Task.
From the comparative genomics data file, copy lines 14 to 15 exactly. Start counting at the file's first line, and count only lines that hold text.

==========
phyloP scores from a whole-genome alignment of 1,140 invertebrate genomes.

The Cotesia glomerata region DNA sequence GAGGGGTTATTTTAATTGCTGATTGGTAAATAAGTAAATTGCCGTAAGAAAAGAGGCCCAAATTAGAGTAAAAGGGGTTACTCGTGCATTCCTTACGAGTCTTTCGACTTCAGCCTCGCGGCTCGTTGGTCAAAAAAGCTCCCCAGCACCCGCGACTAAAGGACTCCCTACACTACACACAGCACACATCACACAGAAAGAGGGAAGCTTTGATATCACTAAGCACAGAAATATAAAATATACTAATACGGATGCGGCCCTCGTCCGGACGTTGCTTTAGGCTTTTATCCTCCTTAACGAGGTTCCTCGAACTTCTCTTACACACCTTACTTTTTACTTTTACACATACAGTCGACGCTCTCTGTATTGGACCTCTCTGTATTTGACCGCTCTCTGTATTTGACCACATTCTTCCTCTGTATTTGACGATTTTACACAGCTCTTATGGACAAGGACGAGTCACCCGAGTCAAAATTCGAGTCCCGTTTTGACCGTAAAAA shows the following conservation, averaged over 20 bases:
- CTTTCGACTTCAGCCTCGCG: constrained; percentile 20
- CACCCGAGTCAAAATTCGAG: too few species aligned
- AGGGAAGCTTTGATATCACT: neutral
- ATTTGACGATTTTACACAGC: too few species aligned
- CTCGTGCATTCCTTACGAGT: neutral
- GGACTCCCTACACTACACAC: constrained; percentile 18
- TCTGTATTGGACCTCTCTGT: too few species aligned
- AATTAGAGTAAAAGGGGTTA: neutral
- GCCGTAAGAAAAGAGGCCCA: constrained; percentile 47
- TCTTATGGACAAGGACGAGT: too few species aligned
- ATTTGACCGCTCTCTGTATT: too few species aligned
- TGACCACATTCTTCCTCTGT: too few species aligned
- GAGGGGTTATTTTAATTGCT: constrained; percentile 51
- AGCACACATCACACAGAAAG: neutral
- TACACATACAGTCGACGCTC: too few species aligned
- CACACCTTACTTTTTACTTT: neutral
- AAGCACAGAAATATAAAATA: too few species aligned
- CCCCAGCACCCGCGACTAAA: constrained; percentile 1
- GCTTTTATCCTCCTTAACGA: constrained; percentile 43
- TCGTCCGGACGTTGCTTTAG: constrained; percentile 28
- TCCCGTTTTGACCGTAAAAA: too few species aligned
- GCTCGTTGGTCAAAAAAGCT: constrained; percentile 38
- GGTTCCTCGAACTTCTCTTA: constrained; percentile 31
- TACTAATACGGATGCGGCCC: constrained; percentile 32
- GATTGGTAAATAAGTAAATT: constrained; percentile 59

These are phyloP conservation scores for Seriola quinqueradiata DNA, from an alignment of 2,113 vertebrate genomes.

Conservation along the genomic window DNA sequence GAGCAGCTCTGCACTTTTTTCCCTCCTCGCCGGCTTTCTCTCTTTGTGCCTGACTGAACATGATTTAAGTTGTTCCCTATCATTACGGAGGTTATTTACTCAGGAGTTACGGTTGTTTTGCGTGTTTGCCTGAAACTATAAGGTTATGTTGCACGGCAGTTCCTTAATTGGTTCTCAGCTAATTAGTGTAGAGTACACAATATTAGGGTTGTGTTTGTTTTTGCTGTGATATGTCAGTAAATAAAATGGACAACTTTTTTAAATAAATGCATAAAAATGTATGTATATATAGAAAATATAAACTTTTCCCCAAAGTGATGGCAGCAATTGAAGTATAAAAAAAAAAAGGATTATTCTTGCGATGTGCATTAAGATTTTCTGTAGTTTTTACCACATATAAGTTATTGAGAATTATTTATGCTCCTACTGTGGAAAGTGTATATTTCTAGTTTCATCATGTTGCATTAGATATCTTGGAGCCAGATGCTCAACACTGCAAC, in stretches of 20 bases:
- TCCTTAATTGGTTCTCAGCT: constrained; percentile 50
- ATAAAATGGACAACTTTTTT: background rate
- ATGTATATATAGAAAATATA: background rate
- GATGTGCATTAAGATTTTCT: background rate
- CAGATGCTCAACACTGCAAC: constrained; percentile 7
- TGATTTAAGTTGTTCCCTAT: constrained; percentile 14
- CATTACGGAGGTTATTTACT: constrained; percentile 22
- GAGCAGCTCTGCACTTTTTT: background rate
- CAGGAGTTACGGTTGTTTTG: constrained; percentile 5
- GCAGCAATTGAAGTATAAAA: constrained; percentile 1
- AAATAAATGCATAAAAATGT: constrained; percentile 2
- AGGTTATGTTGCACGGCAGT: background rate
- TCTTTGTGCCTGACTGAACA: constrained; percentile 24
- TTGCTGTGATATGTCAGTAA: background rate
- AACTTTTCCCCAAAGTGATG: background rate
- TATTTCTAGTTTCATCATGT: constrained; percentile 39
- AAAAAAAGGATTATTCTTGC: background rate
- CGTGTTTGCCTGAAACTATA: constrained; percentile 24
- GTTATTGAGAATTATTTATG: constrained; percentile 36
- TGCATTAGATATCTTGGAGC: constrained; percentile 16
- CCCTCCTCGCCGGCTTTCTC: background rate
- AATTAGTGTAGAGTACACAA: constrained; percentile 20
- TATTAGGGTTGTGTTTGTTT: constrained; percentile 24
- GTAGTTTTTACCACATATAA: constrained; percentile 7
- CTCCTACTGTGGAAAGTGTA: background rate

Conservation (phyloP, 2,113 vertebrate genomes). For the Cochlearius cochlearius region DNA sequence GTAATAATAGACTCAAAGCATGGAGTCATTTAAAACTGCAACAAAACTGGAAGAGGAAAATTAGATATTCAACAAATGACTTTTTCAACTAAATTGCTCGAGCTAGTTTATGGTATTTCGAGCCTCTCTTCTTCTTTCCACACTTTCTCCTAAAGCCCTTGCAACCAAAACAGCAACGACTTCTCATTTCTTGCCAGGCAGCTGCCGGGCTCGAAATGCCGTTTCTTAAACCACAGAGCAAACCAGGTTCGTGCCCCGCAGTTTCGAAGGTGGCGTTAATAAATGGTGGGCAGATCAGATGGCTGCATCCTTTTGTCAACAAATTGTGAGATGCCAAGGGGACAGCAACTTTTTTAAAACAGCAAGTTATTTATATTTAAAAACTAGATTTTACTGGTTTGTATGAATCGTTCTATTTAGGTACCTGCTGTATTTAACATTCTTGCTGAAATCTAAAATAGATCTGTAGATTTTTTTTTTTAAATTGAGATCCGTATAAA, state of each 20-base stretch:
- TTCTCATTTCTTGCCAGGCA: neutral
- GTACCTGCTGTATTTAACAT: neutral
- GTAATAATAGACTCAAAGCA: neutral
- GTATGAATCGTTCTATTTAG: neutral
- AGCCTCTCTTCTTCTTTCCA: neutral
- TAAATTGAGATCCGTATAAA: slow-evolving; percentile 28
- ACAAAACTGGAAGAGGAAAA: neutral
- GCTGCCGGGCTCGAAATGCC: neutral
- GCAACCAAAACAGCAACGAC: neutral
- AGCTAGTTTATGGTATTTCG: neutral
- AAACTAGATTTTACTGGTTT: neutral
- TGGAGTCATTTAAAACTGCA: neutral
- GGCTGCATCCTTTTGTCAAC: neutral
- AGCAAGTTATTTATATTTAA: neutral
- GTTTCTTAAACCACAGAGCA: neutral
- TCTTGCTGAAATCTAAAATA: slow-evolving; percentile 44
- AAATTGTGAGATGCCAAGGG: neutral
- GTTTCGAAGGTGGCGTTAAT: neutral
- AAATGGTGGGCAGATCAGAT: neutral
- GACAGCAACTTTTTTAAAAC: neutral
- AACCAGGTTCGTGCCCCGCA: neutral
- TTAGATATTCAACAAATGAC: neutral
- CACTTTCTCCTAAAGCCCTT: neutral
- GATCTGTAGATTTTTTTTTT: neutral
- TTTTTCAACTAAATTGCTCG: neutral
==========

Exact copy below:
- TGACCACATTCTTCCTCTGT: too few species aligned
- GAGGGGTTATTTTAATTGCT: constrained; percentile 51